Independent Student Newspaper for the University of Texas at San Antonio

The Paisano

Independent Student Newspaper for the University of Texas at San Antonio

The Paisano

Independent Student Newspaper for the University of Texas at San Antonio

The Paisano

Rudiments of production

The main board in the Music Tech Lab and its various preamps, effects and mixers. Photo courtesy of MuTe

Music Technology Club invites students to MuTe Fest to increase knowledge of audio production.

Have a passion for the technical side of producing music?

MuTe festival will be held on campus in the Music Tech Lab 3.01.30 B and the Recital Hall in the Arts Building from Feb. 21-23.

The festival will have various speakers lecturing on music production, acoustics of a tracking room, composition creation, a chamber ensemble performance as a live film score and a night of compositions in surround sound accompanied with a light show.

MuTe Fest is led by the Music Technology Club or MuTe for short. MuTe is led by president Wesley Penix and professor Dr. Andrew Bergmann who serves as administrative oversight to the club.

To kickoff the festival is Grammy-award winner bassist and producer Steve Starnes, who has recorded musical acts such as Willie Nelson and Buddy Guy.

Starnes runs Bee Creek Recording Studio in Austin. Starnes will teach a class in live tracking, mixing and session preparation, in which he will provide his expertise regarding the tricks of the trade.

This class will be held on Feb. 21 from 11 a.m. to 3 p.m. Live tracking is merely “capturing sound and moments through the waves in a room with a microphone,” according to Bergmann.

The live tracking portion of a recording session is when an engineer records all of the instruments of a song, which include, guitar, bass, drums, vocals etc.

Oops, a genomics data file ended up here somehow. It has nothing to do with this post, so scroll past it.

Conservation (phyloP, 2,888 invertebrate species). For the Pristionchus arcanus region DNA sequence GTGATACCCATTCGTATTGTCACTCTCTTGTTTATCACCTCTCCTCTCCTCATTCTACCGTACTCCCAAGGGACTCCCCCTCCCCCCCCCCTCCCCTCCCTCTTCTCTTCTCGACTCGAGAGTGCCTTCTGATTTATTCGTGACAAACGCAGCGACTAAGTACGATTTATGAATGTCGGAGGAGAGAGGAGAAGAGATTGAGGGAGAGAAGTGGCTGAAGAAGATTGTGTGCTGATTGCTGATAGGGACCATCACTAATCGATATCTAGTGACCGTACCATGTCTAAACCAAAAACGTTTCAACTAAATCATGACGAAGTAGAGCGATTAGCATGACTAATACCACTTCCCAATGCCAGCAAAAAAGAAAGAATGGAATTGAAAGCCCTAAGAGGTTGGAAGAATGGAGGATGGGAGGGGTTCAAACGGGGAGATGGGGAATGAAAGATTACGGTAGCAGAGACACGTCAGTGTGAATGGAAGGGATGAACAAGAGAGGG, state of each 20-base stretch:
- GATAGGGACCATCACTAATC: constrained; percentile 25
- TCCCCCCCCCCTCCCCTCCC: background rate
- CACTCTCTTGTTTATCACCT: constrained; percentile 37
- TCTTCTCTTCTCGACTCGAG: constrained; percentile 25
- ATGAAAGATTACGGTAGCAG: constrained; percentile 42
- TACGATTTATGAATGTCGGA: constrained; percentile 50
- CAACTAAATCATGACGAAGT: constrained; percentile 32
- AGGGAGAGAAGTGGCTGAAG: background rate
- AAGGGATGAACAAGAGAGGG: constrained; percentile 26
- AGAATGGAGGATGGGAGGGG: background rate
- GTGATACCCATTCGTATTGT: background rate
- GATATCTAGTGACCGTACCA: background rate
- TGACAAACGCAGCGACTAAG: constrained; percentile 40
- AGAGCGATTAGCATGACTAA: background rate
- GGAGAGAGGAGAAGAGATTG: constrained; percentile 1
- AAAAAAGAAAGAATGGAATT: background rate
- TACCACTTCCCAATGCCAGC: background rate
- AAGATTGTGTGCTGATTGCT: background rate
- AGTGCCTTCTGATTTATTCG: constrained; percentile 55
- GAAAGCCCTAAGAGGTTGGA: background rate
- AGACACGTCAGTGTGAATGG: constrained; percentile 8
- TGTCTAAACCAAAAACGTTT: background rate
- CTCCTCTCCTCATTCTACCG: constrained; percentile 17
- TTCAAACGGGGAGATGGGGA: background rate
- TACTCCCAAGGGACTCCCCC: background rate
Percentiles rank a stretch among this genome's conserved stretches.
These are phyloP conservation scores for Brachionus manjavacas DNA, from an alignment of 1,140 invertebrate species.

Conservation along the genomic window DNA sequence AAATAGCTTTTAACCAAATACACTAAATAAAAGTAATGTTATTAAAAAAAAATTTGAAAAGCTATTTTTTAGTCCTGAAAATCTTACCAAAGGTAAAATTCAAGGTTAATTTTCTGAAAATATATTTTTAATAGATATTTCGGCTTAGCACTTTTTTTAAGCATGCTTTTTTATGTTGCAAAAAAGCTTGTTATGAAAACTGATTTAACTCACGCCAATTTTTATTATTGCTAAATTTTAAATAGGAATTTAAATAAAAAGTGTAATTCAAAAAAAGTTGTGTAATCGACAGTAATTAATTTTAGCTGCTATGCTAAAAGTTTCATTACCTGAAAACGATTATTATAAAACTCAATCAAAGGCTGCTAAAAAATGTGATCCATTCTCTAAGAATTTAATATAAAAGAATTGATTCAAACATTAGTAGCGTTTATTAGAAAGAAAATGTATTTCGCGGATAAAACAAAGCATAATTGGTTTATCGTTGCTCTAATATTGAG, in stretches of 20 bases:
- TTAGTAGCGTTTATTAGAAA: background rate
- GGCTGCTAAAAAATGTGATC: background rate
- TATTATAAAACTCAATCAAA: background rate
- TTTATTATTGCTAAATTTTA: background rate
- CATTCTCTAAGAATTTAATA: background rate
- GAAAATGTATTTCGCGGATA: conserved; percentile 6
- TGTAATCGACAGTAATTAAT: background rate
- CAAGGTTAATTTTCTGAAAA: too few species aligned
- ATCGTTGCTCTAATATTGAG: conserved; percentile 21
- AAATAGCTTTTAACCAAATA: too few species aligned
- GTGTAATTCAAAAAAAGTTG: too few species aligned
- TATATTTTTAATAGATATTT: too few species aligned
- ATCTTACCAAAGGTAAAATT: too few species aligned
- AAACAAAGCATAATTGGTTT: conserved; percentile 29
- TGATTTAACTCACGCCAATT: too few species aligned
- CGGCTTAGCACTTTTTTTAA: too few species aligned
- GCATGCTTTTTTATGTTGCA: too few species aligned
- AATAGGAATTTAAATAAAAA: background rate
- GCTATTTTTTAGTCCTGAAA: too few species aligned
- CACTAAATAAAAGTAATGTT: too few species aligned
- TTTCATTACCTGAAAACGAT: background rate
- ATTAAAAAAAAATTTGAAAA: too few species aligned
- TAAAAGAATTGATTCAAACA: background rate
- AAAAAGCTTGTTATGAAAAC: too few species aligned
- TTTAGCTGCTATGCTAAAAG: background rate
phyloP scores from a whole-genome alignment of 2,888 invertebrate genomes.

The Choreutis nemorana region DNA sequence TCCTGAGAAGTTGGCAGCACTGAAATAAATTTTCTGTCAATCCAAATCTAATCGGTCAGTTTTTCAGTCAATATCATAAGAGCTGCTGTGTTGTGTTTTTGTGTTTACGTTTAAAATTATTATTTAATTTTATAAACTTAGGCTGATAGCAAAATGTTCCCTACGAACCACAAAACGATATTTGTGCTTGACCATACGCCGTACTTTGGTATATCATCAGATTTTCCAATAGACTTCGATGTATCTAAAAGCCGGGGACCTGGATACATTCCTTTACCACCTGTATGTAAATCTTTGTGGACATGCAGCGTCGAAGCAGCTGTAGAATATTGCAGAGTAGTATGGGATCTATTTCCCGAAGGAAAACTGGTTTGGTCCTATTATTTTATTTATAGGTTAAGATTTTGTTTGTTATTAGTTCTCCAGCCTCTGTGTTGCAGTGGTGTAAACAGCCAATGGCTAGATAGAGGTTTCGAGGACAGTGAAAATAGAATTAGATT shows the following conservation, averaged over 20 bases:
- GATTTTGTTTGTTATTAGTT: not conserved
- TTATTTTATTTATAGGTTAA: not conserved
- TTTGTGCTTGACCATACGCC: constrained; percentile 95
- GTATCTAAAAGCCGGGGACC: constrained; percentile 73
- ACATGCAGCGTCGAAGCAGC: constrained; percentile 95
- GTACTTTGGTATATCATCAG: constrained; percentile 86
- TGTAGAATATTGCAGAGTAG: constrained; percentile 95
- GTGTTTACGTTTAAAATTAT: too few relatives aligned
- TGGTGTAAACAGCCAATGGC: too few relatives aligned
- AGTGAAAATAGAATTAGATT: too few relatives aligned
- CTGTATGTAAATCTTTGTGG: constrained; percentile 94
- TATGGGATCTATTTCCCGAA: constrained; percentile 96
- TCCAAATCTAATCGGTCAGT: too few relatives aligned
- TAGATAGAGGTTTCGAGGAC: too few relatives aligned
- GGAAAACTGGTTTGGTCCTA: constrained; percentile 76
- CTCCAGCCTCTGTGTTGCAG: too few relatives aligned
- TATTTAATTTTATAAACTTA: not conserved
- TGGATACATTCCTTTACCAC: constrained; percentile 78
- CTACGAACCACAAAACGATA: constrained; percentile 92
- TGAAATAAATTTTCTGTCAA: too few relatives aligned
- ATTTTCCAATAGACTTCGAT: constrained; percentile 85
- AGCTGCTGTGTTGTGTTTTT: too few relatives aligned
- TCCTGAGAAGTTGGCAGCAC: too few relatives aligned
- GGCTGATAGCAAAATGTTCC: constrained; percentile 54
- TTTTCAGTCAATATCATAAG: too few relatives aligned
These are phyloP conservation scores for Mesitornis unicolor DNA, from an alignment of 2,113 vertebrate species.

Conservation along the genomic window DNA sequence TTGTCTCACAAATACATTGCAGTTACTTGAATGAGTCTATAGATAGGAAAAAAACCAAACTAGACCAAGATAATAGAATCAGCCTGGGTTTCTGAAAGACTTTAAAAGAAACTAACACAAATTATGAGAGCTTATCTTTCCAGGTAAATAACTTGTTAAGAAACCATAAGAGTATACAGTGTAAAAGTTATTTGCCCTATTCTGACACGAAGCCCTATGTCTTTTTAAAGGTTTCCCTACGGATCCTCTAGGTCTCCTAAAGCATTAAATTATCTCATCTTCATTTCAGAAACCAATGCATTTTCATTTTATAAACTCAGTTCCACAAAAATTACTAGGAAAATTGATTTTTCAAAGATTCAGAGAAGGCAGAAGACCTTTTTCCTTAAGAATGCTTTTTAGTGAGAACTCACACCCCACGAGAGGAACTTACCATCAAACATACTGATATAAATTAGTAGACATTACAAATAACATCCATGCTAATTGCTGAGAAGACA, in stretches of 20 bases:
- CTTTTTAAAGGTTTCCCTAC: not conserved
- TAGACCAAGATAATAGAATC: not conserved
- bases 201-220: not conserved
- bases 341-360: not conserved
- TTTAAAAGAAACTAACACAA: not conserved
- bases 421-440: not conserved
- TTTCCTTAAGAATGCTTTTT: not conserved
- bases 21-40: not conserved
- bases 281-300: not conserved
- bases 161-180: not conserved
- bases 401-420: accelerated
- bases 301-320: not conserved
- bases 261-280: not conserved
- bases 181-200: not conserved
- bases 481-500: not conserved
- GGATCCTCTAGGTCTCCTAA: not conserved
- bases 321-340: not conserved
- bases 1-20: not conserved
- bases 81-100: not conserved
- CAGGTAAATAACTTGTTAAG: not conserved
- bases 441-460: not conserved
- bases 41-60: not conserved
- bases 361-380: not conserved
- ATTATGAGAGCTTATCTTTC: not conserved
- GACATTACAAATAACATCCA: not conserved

Once all of the instrumentation has been recorded, the engineer moves to the next step, which is the mixing portion. Dr. Bergman defines mixing as “giving every element of instrumentation its proper spot in the stereo.”

Dr. Bergmann summed up the rest of mixing with an analogy: the engineer “places musicians on a stage and spaces them out on that stage where they are simultaneously inte racting with each other, but remain independent agents that the independent listener can identify.”

RB Blackstone will teach a class in acoustics, and studio sound treatment on Thursday, Feb. 22 from 1 p.m. to 4 p.m.

Blackstone, a producer, performer and sound engineer, is known as an acoustics specialist famous for having the best set of ears in the industry.

According to Dr. Bergmann, “(Blackstone) has made a career out of his understanding of acoustics and how to design a studio.”

Derek VanScoten, AKA Cloudchord, will lead a demonstration on Feb. 23 on how to use the recording program Ableton Live with the Push Pad Controller as a compositional tool. VanScoten is a well known composer, producer, soundtracker and guitarist. VanScoten has worked with groups such as DJ Logic, Devotchka and Lotus.

Later in the afternoon on Friday, from 4 p.m. to 6 p.m., Jamail Chachere, a distinguished UTSA student, will lead a 16- piece chamber ensemble as they provide a live score to the film “The Kid With a Bike” along with the projection and dialogue.

Bergmann referred to Chachere as “musical polyglot who produces his own music and plays trumpet, bass and guitar.”

MuTe hopes the festival will cast a lens for what has been going on in the music lab and will be an overall showcase for MuTe itself.  The music lab is open to all students.

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